For the past 15 months the long-haul, low-fare affiliate of the AirAsia Group has featured this offering on all long-haul flights to destinations including China, Taiwan, Japan, Korea, Australia and Nepal.

The Quiet Zone is reserved exclusively for guests aged above 12 (no screaming babies or over-excited seat kickers) and comprises the first seven economy class rows (row 7-14), immediately after the Premium cabin on Airbus A330-300 planes.

This section allegedly features "ambient soft lighting" for a more relaxing cabin atmosphere (although I could not discern any difference), as well as an early meal service, a real bonus on late-night flights.

Book in advance and select the "pick-a-seat" option in the Quiet Zone. A standard seat in this cabin costs an extra $20 per guest while a ‘Hot Seat’, which offers more leg room, costs $50 per guest - a small price to pay for peace and quiet and extra room to move. You can even exit window seats to get to the toilets without disturbing your neighbours' sleep.

Another useful AirAsia innovation is the empty seat option, which lets travellers stretch out by securing empty seats next to theirs for a nominal fee.

There is a wide choice of pre-booked meals, including vegetarian, child and Asian options and you can buy a comfort kit with blanket, eye shades and inflatable pillow. Buy once and then re-use. 
  
AirAsia X also offers premium class flatbed seats with universal power sockets, adjustable headrests, drink holder, reading light and privacy screen. Unfortunately, I was unable to try this service.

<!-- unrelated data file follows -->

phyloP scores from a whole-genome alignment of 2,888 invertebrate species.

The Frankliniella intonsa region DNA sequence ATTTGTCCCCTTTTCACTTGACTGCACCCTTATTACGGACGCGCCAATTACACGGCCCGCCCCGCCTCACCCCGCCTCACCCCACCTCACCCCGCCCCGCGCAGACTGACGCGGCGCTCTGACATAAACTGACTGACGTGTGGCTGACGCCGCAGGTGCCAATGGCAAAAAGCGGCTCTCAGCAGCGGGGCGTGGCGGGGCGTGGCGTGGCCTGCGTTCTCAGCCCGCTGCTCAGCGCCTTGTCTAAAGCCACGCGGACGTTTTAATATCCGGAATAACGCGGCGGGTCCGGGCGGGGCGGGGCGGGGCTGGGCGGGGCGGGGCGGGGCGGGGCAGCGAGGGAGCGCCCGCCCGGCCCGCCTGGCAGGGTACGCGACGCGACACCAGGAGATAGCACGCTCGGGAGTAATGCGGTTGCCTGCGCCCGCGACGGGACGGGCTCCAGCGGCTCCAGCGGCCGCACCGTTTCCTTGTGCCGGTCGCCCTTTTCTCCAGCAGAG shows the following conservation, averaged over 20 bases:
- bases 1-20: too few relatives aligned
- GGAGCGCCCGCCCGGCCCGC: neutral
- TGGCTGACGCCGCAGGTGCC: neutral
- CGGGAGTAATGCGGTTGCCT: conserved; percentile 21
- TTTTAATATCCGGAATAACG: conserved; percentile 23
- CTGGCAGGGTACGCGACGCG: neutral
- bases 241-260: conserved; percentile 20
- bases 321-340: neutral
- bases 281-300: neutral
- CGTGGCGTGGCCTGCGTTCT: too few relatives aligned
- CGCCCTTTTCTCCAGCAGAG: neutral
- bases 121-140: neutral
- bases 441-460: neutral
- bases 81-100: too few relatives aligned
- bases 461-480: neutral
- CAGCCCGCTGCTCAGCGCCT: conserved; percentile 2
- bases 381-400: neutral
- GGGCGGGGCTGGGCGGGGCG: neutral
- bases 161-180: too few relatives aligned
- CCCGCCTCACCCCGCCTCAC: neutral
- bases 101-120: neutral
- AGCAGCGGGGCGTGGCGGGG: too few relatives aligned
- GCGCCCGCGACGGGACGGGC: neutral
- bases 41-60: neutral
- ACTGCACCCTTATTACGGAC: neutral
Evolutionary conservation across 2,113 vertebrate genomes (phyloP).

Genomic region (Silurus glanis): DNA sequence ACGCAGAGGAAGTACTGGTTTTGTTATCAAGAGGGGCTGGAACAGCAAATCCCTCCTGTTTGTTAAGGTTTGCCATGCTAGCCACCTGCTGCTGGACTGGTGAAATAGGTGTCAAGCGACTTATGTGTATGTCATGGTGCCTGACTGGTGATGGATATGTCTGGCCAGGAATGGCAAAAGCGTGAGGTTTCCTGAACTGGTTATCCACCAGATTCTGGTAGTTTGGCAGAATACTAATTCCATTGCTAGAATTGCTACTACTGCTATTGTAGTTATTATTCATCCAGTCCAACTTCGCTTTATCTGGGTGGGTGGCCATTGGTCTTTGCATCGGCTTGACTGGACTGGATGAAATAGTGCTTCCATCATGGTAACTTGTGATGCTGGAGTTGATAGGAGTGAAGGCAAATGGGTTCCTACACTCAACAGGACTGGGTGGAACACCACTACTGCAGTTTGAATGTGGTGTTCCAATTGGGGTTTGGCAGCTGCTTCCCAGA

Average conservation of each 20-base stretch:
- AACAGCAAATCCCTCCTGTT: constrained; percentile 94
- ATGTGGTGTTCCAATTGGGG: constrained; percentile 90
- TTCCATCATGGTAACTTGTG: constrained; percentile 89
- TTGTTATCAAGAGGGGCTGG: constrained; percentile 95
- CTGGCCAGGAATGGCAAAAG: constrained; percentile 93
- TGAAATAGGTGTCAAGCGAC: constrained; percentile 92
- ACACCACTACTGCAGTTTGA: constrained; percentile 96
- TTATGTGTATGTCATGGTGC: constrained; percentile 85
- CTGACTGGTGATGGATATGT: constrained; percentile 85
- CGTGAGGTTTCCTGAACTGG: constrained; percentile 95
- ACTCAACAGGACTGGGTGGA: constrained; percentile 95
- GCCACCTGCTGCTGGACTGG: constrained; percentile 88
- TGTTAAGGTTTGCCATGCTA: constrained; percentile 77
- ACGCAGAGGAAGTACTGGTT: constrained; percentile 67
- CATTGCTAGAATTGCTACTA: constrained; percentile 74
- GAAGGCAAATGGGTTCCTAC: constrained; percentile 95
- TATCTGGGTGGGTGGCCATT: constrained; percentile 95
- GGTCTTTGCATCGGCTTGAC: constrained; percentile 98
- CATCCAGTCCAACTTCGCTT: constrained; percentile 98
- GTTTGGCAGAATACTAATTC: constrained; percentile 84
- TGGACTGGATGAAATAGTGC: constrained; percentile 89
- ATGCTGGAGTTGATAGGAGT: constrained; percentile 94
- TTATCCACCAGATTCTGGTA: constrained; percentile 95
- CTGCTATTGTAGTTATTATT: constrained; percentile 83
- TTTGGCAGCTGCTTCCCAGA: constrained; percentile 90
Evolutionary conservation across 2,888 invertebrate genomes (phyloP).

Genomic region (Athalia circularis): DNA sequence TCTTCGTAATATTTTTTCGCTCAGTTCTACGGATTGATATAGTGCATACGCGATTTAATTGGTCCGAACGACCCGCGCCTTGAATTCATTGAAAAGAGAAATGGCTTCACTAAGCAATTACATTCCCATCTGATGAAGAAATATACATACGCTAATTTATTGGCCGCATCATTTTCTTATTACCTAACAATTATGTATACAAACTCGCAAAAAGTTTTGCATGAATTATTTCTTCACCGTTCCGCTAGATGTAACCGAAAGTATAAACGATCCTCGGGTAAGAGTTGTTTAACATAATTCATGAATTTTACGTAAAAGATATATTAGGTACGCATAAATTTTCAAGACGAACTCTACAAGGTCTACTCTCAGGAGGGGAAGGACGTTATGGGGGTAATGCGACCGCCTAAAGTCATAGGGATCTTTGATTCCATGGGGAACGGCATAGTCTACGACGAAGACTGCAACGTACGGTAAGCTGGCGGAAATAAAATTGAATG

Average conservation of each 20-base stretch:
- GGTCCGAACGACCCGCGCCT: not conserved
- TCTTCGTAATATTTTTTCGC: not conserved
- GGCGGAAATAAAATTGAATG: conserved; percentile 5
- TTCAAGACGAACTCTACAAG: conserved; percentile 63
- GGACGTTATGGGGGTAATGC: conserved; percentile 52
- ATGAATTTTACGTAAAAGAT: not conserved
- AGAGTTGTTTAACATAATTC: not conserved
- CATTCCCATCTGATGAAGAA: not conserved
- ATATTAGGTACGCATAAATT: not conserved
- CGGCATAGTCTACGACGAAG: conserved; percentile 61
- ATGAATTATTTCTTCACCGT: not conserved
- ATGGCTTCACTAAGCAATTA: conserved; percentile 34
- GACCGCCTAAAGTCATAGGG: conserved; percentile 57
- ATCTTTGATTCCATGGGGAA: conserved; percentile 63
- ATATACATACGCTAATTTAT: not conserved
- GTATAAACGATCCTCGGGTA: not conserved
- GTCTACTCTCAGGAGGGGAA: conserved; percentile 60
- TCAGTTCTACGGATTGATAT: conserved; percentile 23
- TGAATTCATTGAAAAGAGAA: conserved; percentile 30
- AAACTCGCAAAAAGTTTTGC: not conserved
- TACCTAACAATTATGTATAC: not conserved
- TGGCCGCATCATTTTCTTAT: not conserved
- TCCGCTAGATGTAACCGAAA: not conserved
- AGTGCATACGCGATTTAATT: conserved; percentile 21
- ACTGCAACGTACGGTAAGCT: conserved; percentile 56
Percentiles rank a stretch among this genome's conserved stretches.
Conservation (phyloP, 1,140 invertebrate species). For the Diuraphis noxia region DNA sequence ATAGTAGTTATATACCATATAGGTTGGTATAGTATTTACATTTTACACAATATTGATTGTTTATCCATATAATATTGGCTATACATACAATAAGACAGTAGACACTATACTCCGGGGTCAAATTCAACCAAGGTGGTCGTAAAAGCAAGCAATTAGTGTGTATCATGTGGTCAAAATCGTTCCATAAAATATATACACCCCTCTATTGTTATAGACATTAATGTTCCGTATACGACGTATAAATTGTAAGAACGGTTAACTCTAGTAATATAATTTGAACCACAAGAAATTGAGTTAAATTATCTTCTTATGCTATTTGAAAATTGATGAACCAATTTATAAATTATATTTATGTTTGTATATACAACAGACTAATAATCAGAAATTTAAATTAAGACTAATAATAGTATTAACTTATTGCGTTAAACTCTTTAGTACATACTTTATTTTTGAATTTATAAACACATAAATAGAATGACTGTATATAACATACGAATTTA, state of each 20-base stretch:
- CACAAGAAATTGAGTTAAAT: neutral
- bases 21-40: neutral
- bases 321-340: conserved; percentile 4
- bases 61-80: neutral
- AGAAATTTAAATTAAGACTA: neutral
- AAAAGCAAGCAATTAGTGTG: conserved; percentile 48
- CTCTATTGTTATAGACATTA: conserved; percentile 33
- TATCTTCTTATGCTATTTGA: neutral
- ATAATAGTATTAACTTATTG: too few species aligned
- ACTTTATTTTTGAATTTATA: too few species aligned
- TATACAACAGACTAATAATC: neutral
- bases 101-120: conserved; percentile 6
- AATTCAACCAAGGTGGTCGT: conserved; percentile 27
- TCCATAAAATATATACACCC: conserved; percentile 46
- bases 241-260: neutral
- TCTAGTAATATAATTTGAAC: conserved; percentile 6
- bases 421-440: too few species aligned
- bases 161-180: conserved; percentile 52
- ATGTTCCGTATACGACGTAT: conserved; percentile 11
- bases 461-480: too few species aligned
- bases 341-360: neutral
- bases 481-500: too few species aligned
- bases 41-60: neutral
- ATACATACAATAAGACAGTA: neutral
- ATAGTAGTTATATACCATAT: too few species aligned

So how were my four flights? 

Boarding is a little chaotic with many guests first-time flyers with no idea of protocol (or maybe just rude, pushy bastards) but once you are on board the seats are comfortable enough for a seven or eight-hour trip, the cabin clean and tidy, pre-booked meals basic but decent (the chicken satay is a good choice) and the service amiable. 

But you pay for everything, even a bottle of water, so come prepared with a pillow, an iPad or book and a little bit of patience and you'll have a decent flight. All four of mine departed and arrived on time (after an initial change of schedule out of Melbourne) and I managed to grab some sleep on both longer legs. 

And, best of all, Air Asia and Air Asia X are no longer based out of the isolated and chaotic LCC terminal in Kuala Lumpur, but out of the spanking new KLIA2  terminal. 

AirAsia X, together with AirAsia, provides Australians with access to over 80 destinations across 23 countries. It flies twice daily to Kuala Lumpur from Sydney, Melbourne and Perth and several times each week from the Gold Coast and Adelaide. There are up to 11 connecting flights to Langkawi each day. For bookings or further information visit www.airasia.com.




   

      

Friday, 2 May 2014

A little piece of France, thousands of kilometres from Paris